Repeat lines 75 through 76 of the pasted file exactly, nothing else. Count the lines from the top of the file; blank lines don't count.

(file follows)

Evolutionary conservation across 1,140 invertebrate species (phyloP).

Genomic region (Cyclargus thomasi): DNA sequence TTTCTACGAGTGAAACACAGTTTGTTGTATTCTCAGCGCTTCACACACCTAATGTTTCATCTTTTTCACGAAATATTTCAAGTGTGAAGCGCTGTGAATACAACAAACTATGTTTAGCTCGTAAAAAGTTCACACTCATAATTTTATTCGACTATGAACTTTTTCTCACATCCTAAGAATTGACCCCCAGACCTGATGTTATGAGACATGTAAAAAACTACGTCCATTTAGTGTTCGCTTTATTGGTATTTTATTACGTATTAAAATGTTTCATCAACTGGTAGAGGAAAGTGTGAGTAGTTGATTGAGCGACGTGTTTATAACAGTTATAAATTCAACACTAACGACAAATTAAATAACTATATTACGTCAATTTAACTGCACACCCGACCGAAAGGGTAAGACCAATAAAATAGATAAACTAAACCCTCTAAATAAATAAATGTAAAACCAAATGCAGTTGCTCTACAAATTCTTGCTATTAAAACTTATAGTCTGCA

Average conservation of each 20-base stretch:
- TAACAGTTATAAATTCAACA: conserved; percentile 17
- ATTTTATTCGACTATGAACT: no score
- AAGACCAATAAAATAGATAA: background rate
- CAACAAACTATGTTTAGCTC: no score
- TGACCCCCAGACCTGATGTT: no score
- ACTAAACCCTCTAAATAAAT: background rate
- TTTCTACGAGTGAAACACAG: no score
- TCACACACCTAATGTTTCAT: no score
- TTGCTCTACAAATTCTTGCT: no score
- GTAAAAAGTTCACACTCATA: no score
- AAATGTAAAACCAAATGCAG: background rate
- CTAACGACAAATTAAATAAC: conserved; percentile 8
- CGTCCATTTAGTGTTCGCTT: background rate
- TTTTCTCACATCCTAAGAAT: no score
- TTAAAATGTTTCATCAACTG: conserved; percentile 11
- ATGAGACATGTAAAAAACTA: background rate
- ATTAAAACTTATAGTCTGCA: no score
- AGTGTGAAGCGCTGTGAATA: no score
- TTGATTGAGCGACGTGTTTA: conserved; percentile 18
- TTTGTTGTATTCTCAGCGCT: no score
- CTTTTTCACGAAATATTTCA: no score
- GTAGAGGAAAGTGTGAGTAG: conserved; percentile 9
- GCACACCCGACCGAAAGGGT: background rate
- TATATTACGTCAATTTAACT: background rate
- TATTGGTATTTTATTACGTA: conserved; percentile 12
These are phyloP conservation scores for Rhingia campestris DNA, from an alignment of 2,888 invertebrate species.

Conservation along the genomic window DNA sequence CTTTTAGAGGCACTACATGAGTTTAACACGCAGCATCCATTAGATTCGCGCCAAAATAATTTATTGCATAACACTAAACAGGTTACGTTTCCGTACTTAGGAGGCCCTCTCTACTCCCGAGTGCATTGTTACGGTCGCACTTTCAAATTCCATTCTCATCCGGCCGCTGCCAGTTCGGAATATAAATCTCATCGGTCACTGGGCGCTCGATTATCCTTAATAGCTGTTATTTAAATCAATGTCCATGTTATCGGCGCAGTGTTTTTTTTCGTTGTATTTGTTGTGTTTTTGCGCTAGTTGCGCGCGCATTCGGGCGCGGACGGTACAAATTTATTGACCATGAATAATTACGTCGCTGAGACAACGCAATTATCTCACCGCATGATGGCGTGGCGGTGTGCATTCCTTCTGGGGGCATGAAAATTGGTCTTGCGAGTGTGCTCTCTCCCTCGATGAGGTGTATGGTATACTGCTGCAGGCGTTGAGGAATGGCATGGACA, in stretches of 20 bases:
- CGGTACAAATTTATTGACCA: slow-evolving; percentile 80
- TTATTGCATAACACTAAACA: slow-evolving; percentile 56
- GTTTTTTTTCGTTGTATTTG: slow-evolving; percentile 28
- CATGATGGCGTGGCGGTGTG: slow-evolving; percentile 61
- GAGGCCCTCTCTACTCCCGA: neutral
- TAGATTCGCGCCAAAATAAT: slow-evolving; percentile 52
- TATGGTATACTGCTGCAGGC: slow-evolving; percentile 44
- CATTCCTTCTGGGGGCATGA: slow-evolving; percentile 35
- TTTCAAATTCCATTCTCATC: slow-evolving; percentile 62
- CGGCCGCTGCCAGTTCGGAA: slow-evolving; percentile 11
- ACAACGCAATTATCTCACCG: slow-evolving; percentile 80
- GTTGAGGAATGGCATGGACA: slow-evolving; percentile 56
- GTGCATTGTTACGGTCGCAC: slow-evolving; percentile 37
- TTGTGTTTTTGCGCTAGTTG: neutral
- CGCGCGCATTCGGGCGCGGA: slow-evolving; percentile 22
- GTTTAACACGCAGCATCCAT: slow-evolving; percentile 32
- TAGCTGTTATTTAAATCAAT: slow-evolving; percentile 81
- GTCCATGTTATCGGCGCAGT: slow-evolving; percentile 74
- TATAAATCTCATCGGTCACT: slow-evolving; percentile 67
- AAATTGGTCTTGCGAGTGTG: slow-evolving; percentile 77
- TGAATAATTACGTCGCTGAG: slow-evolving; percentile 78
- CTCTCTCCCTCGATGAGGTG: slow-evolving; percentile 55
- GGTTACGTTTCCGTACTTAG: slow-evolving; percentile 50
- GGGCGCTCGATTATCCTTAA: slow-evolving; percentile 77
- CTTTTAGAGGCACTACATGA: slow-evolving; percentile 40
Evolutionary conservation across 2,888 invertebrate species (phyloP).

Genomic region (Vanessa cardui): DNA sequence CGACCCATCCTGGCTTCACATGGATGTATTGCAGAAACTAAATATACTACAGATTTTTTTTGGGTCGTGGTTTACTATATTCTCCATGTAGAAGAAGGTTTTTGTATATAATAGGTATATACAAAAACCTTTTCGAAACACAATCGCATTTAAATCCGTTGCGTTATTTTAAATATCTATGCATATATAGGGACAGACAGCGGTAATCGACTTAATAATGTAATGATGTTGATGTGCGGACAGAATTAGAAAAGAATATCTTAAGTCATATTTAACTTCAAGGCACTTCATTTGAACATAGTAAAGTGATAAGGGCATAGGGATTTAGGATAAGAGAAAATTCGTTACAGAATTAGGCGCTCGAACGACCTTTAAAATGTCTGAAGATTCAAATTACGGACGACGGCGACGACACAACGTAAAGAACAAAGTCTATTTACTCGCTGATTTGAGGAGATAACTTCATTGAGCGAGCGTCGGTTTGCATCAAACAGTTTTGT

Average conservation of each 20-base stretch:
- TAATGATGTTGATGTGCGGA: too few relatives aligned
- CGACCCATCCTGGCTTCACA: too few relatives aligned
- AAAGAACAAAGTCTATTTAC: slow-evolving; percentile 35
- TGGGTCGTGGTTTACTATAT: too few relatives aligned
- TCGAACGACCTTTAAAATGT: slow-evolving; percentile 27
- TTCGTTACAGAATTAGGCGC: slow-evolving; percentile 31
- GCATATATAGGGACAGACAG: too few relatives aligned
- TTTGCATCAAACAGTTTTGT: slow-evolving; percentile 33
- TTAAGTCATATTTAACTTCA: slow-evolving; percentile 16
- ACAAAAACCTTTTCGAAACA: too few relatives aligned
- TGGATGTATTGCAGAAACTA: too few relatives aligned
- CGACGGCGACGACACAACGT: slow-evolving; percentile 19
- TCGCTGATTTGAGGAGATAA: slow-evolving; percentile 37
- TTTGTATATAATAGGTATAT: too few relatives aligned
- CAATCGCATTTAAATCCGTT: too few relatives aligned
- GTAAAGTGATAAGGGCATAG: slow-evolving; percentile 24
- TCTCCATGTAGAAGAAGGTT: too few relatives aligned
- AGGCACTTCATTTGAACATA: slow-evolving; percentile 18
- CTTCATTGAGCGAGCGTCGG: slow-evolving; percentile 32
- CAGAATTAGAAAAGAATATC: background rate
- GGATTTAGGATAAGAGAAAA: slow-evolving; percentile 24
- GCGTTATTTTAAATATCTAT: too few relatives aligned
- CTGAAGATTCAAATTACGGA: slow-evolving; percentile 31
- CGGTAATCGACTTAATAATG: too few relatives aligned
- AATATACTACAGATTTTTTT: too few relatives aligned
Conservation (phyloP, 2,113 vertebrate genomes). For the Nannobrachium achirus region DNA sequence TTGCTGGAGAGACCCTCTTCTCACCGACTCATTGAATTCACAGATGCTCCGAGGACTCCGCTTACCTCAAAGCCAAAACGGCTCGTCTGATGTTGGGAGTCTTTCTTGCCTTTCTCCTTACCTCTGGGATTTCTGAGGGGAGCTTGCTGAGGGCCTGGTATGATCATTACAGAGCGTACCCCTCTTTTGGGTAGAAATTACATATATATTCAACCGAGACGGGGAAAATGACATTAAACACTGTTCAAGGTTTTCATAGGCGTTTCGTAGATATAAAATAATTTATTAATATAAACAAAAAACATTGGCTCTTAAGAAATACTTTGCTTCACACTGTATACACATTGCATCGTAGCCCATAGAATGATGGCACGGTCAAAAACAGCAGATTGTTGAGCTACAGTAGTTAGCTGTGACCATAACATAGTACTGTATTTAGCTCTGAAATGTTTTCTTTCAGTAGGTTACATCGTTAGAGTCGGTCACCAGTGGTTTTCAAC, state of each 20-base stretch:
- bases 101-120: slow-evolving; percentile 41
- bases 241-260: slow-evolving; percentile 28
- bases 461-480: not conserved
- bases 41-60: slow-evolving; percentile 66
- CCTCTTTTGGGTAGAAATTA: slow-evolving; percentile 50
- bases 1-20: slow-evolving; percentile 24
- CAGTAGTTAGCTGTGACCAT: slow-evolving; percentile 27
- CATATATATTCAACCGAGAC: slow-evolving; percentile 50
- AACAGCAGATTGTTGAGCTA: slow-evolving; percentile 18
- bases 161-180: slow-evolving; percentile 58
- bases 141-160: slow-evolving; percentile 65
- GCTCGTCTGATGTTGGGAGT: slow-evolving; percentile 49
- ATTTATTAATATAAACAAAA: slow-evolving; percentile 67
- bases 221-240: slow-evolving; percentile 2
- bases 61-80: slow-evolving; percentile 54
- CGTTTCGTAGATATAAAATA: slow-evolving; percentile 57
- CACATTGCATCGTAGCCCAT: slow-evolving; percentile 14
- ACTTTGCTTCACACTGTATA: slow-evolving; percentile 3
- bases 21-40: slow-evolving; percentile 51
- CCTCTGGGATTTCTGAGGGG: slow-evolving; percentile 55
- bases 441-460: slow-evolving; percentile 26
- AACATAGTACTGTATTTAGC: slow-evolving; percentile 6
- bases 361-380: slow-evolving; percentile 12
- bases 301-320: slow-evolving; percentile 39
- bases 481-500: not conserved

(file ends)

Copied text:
- TCTCCATGTAGAAGAAGGTT: too few relatives aligned
- AGGCACTTCATTTGAACATA: slow-evolving; percentile 18